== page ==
Keeping New Mexico’s Construction Sites Safe from Accidental Falls

Keeping New Mexico's Construction Sites Safe from Accidental Falls by Safety Counselling

Accidental deaths among construction workers are most often the result of a fall. The same may be said for job sites in the construction industry in New Mexico. They account for one-third of all fatal accidents that occur on the job in this sector. According to the most recent data from the United States Bureau of Labor Statistics, the failure to utilize appropriate fall protection led to 401 deaths in the construction industry in 2019. Construction falls have the potential to be fatal, but they can also be avoided by employing the following prudent safety practices:

Always keep yourself attached, and make sure you’re wearing a harness.

When operating at heights of 6 feet or above, construction workers are required by OSHA to wear a full-body harness. Always use a lanyard and potentially a deceleration device or lifeline to keep the harness attached to an anchor or a succession of anchor points.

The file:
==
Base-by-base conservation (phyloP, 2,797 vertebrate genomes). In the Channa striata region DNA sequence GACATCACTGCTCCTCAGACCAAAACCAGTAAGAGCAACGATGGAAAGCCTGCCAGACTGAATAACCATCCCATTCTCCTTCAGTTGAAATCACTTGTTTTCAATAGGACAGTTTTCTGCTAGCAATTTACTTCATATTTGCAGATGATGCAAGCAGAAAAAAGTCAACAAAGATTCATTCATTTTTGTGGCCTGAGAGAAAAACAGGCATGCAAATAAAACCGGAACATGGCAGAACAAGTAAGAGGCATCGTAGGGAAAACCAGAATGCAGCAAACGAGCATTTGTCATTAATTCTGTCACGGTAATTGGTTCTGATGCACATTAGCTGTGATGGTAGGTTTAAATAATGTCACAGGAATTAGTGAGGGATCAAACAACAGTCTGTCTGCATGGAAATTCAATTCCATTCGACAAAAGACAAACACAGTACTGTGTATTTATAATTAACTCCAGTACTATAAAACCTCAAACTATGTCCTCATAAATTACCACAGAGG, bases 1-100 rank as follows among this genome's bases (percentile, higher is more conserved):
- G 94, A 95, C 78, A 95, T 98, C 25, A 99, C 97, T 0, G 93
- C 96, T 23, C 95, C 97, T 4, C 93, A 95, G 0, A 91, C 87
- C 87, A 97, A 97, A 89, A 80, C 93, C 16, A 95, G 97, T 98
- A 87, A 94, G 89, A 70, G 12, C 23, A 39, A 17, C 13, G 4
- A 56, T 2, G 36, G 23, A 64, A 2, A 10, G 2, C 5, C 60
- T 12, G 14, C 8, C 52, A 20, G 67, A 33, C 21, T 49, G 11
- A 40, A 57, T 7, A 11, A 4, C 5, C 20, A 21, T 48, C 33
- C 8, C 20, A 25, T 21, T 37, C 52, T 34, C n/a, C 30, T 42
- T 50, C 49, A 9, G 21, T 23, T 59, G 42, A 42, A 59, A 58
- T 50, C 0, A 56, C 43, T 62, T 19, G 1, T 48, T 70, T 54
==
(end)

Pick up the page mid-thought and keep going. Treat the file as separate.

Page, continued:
Check that the harness is the right size.

Choosing the appropriate size and ensuring it’s adequately worn can save people’s lives. Check that the D-ring is positioned correctly in the middle of your back, that the chest strap is in the middle of your chest, and that the shoulder and leg straps do not have any slack. The harness should provide a secure fit while allowing complete freedom of movement.

Make use of lifelines and guardrails.

Safety guardrails are installed to act as a barrier in that area to prevent someone from falling off the leading edge of a rooftop. A descending worker is protected from landing on the ground below by lifelines. Learn how to utilize each system appropriately for the various work locations by consulting the Fall Protection in Construction Technical Manual published by OSHA.

Before being used, each piece of fall prevention equipment should be inspected.

At least once every six months, or more frequently if the manufacturer specifies it, a knowledgeable person should inspect fall prevention equipment. Additionally, it is the responsibility of each user to do a pre-work and post-work inspection of the apparatus. Examine the device for any wear or deterioration, such as frayed threads, pulled rivets, burns, wounds, or abrasions. Check the hooks, buckles, and D-rings for any cracks or fractures in the material. Take the equipment out of operation as soon as possible if it is broken or worn.

Protect yourself and your belongings by plugging all holes, openings, and skylights.

To prevent employees from tripping or falling into openings, holes should always be covered, or a guardrail system should be installed around the margins of spaces that are not protected. At least twice as much weight as the combined weight of workers and materials should be supported by hole coverings.